In a story that AIM has covered extensively, the paper itself is losing money and has been kept afloat by Kaplan, which is supposed to educate people at a profit. Those profits, however, have been hit by Kaplan educational practices that that have been exposed for taking advantage of poor students seeking good jobs but who end up with tens of thousands of dollars' worth of federal loan debt for classes and degrees that didn't adequately prepare them for the real world.
At the annual meeting, Post chairman Donald E. Graham did not dispute the claim that the company had spent $1 million lobbying against the regulations. He himself personally lobbied members of Congress and has no apologies for it.
In order to forestall the new federal regulations, the Post even hired a lobbying firm that included former Obama aide Anita Dunn
The additional federal regulation of Kaplan came after congressional hearings were held into its controversial practices. The scandal came to be known as The Washington Post's Watergate.
But the Post, of course, didn't cover this as a scandal. Instead, chairman Graham led an effort to defeat the proposed regulations. In the end, they were watered down, under the lobbying pressure, but have still taken a toll on Kaplan's profit picture and future earnings.
Those who attended the annual meeting were lobbied themselves, as they were given a free copy of the book, Change.edu: Rebooting for the New Talent Economy, written by Kaplan chairman and CEO Andrew S. Rosen and published by Kaplan itself.
Graham urged people at the annual meeting to read the book as well as a favorable review of the book by Microsoft co-founder and chairman Bill Gates. A copy of that review, included with the book given to stockholders, was-not surprisingly-published in The Washington Post.
It was a clear-cut example of how the paper intends to use its resources on its own behalf. These are desperate times and the company is fighting for its survival.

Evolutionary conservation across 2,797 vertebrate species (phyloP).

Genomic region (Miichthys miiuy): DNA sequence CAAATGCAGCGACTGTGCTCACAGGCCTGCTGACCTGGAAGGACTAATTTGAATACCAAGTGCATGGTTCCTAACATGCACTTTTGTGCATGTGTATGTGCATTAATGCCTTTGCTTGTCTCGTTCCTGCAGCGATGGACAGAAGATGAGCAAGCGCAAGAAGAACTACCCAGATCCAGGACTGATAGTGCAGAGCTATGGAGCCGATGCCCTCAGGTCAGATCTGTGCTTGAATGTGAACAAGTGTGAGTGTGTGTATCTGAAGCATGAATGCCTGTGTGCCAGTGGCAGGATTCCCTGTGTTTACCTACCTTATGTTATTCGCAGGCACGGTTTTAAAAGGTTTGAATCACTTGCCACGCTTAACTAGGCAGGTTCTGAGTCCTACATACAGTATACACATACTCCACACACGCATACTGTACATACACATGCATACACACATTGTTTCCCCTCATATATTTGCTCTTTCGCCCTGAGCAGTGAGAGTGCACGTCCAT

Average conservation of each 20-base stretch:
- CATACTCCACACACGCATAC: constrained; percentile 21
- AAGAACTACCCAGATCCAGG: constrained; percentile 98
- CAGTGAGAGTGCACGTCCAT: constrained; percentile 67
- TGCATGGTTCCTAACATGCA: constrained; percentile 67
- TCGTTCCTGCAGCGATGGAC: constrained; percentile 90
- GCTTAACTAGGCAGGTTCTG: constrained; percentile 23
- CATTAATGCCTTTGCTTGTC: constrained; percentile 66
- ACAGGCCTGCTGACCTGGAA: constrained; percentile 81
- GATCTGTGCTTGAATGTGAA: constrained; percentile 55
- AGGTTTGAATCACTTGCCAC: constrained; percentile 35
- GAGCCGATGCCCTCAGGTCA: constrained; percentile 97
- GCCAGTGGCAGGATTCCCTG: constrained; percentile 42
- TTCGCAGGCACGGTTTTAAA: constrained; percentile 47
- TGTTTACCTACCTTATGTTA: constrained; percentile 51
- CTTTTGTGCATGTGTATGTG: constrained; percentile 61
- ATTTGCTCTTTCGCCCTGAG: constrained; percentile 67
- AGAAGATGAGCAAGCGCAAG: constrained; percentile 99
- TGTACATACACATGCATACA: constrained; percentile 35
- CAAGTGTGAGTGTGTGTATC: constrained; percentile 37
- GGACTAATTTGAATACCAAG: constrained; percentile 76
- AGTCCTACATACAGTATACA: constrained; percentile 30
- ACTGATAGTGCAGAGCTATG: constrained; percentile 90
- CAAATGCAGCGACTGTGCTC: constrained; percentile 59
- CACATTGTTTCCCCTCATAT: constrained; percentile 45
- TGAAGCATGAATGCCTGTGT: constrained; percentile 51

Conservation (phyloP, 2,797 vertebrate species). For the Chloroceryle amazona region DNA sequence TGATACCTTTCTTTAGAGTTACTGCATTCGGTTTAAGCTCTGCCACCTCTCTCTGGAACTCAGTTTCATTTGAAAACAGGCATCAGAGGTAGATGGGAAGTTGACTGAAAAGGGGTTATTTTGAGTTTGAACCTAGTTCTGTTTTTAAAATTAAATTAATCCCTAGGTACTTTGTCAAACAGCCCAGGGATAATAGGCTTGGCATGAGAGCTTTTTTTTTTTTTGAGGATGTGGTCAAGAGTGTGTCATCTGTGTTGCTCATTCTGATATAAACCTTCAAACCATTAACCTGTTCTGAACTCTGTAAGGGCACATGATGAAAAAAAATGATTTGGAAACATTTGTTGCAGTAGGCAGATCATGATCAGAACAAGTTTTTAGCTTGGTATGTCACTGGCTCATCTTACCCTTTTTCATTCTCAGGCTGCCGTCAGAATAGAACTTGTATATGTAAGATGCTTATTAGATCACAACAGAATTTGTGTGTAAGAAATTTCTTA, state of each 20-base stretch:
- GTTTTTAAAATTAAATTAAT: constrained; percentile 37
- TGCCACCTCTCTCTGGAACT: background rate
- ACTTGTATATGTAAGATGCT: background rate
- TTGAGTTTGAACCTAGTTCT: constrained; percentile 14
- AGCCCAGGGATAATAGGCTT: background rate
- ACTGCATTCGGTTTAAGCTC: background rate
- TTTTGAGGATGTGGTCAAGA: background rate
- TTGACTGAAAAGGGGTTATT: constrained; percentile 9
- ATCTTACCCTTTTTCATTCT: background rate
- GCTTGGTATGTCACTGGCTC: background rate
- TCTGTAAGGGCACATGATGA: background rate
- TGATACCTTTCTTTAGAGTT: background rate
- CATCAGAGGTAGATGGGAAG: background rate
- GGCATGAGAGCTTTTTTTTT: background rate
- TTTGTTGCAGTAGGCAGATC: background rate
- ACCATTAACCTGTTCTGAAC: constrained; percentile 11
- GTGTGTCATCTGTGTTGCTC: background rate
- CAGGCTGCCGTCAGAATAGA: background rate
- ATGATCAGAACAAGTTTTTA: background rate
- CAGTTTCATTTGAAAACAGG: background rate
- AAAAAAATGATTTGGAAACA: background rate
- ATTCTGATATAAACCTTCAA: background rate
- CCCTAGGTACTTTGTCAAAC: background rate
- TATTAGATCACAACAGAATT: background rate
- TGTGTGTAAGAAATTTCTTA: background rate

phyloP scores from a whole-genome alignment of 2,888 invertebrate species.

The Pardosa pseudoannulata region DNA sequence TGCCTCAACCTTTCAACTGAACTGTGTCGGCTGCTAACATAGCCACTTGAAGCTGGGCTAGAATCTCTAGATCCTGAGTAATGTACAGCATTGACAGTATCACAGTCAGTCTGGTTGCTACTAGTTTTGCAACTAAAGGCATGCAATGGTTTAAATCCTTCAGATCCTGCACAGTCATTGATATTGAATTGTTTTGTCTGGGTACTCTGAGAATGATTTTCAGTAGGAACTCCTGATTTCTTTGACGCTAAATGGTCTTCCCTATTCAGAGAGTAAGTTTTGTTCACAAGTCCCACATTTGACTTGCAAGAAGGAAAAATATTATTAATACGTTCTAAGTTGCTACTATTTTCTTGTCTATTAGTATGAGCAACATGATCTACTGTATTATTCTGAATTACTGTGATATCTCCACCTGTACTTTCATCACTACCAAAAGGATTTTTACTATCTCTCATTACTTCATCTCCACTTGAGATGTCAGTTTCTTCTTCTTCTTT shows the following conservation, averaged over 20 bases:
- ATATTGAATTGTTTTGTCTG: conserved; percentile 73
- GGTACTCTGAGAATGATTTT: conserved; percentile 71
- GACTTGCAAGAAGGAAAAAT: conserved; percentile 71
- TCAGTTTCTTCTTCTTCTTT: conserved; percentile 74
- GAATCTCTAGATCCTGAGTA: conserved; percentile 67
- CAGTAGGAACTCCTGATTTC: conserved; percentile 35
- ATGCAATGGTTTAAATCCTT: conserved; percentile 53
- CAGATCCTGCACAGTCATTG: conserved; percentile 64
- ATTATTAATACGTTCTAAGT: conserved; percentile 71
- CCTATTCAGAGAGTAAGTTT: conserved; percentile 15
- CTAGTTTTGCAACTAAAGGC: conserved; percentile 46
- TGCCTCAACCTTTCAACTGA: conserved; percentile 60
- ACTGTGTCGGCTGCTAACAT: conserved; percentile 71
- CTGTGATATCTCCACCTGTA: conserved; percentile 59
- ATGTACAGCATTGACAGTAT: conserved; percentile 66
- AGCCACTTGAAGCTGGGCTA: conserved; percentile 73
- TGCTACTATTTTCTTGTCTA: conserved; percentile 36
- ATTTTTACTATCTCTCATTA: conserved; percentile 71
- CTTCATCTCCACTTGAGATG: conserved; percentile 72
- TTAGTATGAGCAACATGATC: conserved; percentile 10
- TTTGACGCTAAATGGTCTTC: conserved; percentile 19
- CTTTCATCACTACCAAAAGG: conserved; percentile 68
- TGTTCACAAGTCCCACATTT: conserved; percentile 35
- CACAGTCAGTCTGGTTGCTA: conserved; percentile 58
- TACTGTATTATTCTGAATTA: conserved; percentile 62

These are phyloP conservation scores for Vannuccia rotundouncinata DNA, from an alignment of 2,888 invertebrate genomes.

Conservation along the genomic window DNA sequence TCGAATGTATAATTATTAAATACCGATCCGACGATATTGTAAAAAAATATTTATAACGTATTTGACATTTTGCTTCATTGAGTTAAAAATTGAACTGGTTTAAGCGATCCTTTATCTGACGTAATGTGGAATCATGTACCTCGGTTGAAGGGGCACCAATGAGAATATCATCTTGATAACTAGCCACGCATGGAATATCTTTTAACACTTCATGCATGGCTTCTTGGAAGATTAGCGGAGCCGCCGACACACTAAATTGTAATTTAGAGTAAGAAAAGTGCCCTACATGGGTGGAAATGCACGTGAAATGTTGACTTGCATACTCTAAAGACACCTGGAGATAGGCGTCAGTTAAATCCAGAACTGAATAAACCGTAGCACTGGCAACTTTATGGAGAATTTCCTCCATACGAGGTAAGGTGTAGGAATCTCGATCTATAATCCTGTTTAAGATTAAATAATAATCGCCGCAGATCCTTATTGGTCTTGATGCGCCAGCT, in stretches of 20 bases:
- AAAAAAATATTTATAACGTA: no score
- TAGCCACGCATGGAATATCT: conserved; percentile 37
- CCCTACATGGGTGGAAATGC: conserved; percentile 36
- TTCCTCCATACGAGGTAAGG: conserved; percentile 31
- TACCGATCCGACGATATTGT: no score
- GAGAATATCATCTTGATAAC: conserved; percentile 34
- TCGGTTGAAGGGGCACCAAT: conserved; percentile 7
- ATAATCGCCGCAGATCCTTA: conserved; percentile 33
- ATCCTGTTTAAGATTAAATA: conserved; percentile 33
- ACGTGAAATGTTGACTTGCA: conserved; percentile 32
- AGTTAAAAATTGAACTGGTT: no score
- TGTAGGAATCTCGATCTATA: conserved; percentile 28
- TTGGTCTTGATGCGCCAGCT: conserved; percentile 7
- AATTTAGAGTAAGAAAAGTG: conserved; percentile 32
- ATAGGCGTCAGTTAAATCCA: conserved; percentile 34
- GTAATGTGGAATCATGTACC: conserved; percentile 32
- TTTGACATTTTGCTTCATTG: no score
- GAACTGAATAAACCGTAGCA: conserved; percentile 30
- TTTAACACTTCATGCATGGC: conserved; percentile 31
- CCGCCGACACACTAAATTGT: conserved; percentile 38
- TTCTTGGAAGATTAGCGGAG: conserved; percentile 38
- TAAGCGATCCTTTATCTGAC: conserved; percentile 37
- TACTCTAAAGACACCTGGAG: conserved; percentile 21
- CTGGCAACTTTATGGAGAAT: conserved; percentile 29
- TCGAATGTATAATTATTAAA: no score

I was tempted to ask Graham that if Gates had submitted a review that panned the Rosen book, would it have been published in the Post. I think we know the answer to that one.
It is a sensitive subject. Melinda Gates, the wife of Bill Gates, was a member of the board of The Washington Post Company from 2004 to 2010. She resigned after the release of a report from The Education Trust, funded partly by her foundation, highly critical of for-profit educational institutions such as Kaplan.
The website for the Rosen book features smiling students who have presumably benefitted from Kaplan. But as Rusty Weiss pointed out in a special report from the AIM Center for Investigative Journalism, students and especially veterans targeted by Kaplan have been making some of the most important complaints against it.
Weiss noted that one review said that many students are finding that the grandiose promises of careers and large salaries from Kaplan recruiters "were merely a sales ploy-and in fact, the product offered by Kaplan has substantially less value than that offered by traditional public and private colleges."
Now, in order to make up for declining revenues, the Post has been engaging in some more controversial financial dealings that may constitute a scandal in their own right. The Post is running paid ads from the Russian and Chinese governments that are made to look like news sections of the paper. The ads, some of them six pages long, even carry a facsimile of The Washington Post masthead.